Los Angeles Times' Scores

For 8,560 reviews, this publication has graded:
  • 58% higher than the average critic
  • 4% same as the average critic
  • 38% lower than the average critic
On average, this publication grades 0.7 points lower than other critics. (0-100 point scale)
Average Movie review score: 61
Highest review score: 100 Burma VJ: Reporter i et lukket land
Lowest review score: 0 Don Peyote
Score distribution:
8,560 movie reviews
  1. Above all this is a film for gluttons for punishment, for those who never ever can get enough of Sylvester Stallone. Everyone else, please leave the building.
  2. A story that might have been alive with messy complexity is instead genial and polite.
  3. For all its visual surprises and visceral shocks, Lunacy is still the kind of film that is easier to admire than it is to actually like.
  4. The film's scary moments are too monstrous and its happy times have too much idiotic beaming, making the film feel like the illegitimate offspring of "Alien" and "The Absent-Minded Professor."
  5. An affectionate though flawed comedy.
  6. Director Declan Recks underlines every emotion, every brooding pause, working against the spare dialogue with fancy-footwork camera moves and an insistent score.
  7. As to truly exploring the phenomenon of a live-tweeted collective fiction, the documentary makes a couple of intriguing observations but doesn't look far beyond the metrics, content to exult in the wow factor of it all, which admittedly is considerable.
  8. Things are sporadically troublesome about the film. The story goes in and out of being self-consciously earnest and ponderous, a situation that numerous tight close-ups of people's eyes does nothing to help.
  9. Morelli uses plentiful flashbacks drawn from the earlier movie and television series that are at times intrusive to the narrative but eventually serve to deepen the relationship of Ace and Laranjinha.
    • 63 Metascore
    • 50 Critic Score
    Tries to make larger points, but it trips over itself just trying to make the small ones.
  10. Contrivance and a horrendous body count combine to yield a morbid effect for discriminating filmgoers, despite a comic tone. Still, there's enough ingenuity and scariness to please plenty of fans of the first film.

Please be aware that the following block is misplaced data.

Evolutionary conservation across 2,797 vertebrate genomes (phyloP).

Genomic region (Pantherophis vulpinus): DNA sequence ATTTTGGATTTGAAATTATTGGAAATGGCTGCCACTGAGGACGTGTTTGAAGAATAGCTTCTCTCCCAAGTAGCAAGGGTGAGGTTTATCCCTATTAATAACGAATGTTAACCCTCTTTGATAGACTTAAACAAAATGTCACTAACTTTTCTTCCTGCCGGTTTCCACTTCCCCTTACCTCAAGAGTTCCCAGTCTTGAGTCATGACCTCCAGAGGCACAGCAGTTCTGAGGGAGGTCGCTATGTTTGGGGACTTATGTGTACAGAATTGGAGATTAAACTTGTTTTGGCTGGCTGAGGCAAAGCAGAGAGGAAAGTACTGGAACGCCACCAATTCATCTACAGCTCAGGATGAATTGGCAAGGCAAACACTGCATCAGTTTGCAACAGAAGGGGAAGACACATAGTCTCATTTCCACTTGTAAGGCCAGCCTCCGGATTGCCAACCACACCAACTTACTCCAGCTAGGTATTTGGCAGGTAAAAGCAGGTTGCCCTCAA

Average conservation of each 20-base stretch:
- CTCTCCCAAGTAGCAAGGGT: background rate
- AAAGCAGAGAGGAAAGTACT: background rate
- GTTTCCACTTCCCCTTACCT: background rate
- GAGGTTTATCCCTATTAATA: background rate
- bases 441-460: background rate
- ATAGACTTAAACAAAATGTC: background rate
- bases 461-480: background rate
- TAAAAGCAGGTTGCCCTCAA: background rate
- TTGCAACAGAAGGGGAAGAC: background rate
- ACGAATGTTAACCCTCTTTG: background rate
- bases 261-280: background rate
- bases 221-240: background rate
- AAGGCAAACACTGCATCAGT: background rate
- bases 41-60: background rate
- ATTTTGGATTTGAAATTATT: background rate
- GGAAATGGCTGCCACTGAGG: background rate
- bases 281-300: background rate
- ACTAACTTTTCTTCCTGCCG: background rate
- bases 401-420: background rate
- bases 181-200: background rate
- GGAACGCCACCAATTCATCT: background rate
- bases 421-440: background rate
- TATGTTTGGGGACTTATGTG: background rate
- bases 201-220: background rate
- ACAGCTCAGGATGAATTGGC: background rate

11. An earnest gang-warfare melodrama that may make some Chan fans long for "Rush Hour 4."
  12. The history lesson is often framed in stagy exchanges of dialogue, diluting the strong sense of place.
  13. When Udo Kier is the sanest person around, you know you're in strangeville.
  14. For a movie about art and artists, it's not a particularly visually inspired or vibrantly crafted work. Still, Foulkes... holds interest with his off-kilter narcissism, obsessive creative process and frank views on his place — or lack thereof — in the art world.
  15. Whether the con is truly on or the filmmakers have simply taken an awful lot of poetic license where the post-Michael Moore documentary format is concerned, moviegoers certainly have less amusing ways to be bamboozled.
  16. Cailley never truly builds a narrative head of steam, resulting in periods of logy pacing and diffused focus. Still, the strong leads, several amusing moments and a clutch of intriguing character bits sketch what might have been.
    • 63 Metascore
    • 60 Critic Score
    Its individual moments are quite seductive. But if there is a deeper meaning — of what it means to hit the rails in the 21st century, to peer into America's de-industrialized guts — it lies well beyond the scope of this film.
  17. Midway through The Lost Boys there's a brief scene that suggests the magic and power it could have had. This scene suggests a fable of seductive evil-but nothing in the movie is ever half as evocative again. It's more lost than the Boys: a glossy fiasco with most of the real blood sucked out of it.
    • Los Angeles Times
  18. As Julia struggles to survive her bad decisions, the film struggles to survive Julia. We never get a good look at her demons, just the havoc they wreak.
  19. Written with his trademark artfulness, nicely acted and gorgeously pretty, Tequlia Sunrise finally blows away into slick unsubstantiality. [2 Dec 1988, p.1]
    • Los Angeles Times
  20. Cinematically, though, After the Cup lacks the intimacy and narrative focus needed for a more wholly involving experience.
  21. Diverting and sometimes humorous but sticks to the superficial ...not distinctive enough to make much of an impression.
  22. By the time you've gotten through it, you feel spent, loaded down and more than a little disoriented. Part of the problem is that the movie's big concepts - violence begets violence, absolute power corrupts absolutely, everything is connected, my terrorist is your freedom fighter, etc. - are pithy, brief and irrefutable enough to embroider on throw pillows.
  23. This overly derivative motion picture thinks it is doing and saying more than it is. Instead, it ends up as little more than a reasonable facsimile of the real thing, despite a subtle and effective performance by Ben Affleck, of all people.
  24. Too many of the characters are either good or bad, and that loss of nuance is missed.
  25. 42
    Robinson's combination of fortitude, restraint and passion for the game was stunning. You can't help getting caught up in this story, even as you are wishing the telling was sharper than it is.
    • 62 Metascore
    • 40 Critic Score
    What the new movie lacks in craft, suspense and metaphoric richness it makes up for with, um, gadgets.
  26. In some sense, California Solo is like meeting an engaging stranger: At first there's a certain air of enigmatic mystery that makes you want to spend time with them, but eventually things turn awkward and you just want to get away.
  27. A dark piece of whimsy that enchants and befuddles in equal measure.

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